Creation of RHEAP Leads to Five Years of Study

RHEAP Provides Emily Feuerherm an Opportunity to Use Her Passion for Languages to Help Others

 

 

 

RHEAP recently congratulated Emily Feuerherm for earning a doctorate in Linguistics. Her dissertation focused on RHEAP, its construction as a community based research project, the curriculum development, and the needs of the Iraqi refugee population.

 

Emily first came to Opening Doors as a volunteer tutor for survivors of trafficking. Her curriculum became the basis for ODI tutoring programs and inspired staff members to approach her with the idea of building RHEAP. Emily's tutoring component meets the Iraqi refugee community's cultural and educational needs by offering bilingual instruction and a children's program. The English tutoring component, which gives Iraqi refugees and American tutors a chance to interact and learn more about each other's' cultures, is one of the most popular parts of the program.

 

Emily believes the key to RHEAP curriculum is that it is adaptable. Program coordinators keep a constant dialogue with RHEAP participants in order to quickly and comprehensively address their growing needs.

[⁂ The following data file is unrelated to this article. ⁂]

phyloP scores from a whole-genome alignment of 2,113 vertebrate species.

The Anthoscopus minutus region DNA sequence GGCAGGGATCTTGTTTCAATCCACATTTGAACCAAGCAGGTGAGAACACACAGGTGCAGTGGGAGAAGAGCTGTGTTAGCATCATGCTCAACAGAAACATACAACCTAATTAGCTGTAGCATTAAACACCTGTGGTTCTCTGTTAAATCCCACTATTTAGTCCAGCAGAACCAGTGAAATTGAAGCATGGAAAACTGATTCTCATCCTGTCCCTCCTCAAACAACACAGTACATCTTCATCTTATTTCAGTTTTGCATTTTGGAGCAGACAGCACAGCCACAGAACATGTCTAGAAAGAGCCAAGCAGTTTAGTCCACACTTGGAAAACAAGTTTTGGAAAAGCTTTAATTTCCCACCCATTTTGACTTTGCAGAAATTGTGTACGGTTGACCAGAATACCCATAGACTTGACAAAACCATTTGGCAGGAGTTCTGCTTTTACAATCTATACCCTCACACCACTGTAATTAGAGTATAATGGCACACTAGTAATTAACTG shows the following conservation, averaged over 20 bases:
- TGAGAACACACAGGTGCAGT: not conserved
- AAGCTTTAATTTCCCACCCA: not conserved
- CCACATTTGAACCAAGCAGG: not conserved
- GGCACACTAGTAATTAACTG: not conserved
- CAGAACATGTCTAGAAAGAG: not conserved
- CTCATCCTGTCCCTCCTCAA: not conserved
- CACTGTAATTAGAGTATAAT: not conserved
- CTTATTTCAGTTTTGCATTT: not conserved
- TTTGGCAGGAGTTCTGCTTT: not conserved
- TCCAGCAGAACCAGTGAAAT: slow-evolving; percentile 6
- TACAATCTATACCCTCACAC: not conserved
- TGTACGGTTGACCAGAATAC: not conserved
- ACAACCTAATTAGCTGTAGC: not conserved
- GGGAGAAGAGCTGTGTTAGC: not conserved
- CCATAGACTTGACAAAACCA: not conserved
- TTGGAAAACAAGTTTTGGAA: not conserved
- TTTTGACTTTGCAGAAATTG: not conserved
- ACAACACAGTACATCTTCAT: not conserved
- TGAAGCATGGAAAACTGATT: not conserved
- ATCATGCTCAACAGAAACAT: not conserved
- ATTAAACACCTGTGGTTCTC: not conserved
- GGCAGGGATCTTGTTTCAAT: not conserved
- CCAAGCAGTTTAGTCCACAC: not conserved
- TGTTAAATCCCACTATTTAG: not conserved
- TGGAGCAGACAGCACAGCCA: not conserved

Emily said that founding RHEAP and meeting people who had survived and struggled through unmentionable horrors and challenges provided perspective to her work. "I would not have a Ph.D. right now if it weren't for the support of all those who have participated in RHEAP," she said.

 

Soon after Emily's graduation it was time to celebrate the completion of the latest RHEAP session. The 20 participants came together in Rushe Park to eat, play games, and receive certificates of recognition from their teachers.

 

Emily reflects on the RHEAP graduations as a special time for all of the families to celebrate together. "Everyone has a good time socializing without the structure and pressure of a lesson," she said. "Plus the food is always fabulous!"

 

At the graduations Emily expresses how proud she is of each participant. "Accomplishments in language learning can go slowly, but slow and steady improvements should be recognized and a graduation is the perfect time for this."

 

With her doctorate degree, Emily can do work she loves and believes in. She plans to pursue meaningful teaching and research, with the knowledge she gained from working with Iraqi refugees guiding her future endeavors.